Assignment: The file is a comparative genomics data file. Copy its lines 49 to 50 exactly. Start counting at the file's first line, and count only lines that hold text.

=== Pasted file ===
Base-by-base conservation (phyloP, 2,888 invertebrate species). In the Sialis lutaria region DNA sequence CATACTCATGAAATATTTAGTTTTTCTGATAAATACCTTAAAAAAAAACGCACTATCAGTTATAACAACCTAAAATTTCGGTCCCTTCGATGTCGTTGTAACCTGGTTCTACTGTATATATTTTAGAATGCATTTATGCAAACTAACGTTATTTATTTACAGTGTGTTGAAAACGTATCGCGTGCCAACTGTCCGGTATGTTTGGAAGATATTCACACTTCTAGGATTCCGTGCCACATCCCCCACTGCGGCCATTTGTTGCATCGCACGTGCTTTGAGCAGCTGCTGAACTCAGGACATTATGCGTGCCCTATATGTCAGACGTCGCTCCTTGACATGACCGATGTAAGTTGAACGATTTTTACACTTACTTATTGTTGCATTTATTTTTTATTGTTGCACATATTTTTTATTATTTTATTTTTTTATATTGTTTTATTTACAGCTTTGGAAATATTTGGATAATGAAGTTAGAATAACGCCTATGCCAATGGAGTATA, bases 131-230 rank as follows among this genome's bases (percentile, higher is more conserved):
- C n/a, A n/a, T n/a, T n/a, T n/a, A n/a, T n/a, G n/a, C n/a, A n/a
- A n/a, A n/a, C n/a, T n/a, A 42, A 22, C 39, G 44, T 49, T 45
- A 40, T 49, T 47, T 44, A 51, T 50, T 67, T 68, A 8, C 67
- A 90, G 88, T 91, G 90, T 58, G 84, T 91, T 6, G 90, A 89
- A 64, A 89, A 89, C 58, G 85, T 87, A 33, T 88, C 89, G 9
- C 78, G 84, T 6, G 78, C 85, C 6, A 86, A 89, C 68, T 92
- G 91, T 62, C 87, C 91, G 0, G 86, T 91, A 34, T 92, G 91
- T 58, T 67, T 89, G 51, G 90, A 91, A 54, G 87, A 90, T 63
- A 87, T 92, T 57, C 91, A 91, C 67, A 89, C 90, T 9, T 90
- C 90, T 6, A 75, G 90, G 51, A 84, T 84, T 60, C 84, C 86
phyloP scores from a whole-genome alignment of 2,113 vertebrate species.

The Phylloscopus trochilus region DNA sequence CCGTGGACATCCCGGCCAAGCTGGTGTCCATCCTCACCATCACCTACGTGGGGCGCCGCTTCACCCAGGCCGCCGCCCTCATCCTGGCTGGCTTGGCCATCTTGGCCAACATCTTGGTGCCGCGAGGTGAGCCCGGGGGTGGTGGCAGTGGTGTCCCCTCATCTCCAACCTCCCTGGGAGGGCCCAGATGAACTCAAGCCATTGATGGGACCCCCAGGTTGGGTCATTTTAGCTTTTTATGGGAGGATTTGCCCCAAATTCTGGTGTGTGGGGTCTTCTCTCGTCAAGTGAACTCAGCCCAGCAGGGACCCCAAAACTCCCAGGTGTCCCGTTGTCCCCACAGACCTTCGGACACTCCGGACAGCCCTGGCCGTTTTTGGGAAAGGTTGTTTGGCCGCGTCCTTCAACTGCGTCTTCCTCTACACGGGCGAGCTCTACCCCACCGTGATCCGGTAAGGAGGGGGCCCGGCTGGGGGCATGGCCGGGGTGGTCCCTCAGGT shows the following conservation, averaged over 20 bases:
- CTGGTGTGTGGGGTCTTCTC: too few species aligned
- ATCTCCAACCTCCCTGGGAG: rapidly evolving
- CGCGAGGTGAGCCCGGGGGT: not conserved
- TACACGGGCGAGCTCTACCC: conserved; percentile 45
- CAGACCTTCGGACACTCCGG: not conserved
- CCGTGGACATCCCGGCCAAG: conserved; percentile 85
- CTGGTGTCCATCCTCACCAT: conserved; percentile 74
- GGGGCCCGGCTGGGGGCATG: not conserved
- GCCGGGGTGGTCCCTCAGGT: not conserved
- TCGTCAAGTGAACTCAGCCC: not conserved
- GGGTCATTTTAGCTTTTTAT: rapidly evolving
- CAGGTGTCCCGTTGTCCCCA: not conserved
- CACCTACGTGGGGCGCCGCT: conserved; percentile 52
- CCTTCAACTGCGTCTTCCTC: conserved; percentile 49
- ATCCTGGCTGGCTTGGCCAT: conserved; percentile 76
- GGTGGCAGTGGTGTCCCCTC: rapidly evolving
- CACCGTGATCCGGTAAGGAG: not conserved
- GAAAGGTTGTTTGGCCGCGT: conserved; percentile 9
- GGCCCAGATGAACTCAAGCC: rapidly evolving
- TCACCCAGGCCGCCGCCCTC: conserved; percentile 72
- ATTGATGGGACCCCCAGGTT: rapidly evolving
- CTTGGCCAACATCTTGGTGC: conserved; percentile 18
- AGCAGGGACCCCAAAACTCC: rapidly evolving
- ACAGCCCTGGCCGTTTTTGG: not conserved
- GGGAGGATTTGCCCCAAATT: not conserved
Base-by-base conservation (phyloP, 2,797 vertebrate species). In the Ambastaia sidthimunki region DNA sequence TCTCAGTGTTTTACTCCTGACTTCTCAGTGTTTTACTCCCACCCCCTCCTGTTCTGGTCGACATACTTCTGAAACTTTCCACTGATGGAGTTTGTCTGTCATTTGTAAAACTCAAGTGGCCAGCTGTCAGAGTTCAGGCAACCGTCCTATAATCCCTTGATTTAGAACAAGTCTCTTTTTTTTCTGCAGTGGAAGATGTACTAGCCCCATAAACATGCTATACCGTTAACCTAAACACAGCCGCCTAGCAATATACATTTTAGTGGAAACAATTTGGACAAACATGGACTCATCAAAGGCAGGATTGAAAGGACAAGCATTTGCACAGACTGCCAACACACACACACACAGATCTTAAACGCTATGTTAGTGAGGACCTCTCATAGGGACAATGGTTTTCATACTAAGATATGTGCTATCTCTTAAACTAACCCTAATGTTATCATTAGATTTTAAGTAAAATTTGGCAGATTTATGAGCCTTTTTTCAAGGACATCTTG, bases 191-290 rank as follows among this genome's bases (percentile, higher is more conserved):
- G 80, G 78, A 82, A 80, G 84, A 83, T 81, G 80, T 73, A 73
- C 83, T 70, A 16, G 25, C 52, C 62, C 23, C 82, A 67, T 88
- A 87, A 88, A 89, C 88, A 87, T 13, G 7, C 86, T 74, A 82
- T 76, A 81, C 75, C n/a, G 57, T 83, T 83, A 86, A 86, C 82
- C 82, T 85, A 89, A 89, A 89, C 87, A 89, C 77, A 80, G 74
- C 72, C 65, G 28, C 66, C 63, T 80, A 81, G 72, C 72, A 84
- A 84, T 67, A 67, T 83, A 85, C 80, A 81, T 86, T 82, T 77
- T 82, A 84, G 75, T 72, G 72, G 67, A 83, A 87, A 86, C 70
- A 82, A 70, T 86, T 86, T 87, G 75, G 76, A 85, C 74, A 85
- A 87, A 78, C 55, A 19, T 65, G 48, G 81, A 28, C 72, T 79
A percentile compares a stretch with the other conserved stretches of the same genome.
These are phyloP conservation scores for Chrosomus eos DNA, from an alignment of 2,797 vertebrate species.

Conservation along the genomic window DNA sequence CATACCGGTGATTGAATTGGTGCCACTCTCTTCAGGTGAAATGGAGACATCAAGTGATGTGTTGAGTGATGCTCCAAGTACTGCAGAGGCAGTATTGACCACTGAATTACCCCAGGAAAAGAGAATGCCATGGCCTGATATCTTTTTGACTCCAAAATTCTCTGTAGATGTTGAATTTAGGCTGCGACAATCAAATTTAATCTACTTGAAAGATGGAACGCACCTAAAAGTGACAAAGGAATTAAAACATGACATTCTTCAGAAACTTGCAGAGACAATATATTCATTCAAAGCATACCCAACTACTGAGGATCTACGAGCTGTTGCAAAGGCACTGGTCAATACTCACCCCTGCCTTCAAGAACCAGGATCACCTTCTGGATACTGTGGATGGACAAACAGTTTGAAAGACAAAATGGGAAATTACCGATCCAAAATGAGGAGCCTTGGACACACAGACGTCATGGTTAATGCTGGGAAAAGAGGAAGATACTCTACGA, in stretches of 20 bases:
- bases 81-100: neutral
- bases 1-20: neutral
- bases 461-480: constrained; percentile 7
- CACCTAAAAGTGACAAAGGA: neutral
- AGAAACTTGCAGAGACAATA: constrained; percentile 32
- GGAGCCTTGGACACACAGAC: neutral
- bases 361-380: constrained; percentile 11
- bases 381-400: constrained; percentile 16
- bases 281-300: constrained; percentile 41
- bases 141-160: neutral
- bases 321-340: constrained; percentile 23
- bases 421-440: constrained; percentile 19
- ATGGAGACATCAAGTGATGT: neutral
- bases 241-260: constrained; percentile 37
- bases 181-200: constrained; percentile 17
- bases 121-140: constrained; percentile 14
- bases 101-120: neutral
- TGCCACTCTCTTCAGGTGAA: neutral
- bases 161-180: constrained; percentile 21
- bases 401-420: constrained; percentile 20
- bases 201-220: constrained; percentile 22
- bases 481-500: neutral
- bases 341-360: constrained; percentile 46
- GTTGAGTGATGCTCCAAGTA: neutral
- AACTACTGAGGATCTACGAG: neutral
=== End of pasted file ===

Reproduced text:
- A 87, A 78, C 55, A 19, T 65, G 48, G 81, A 28, C 72, T 79
A percentile compares a stretch with the other conserved stretches of the same genome.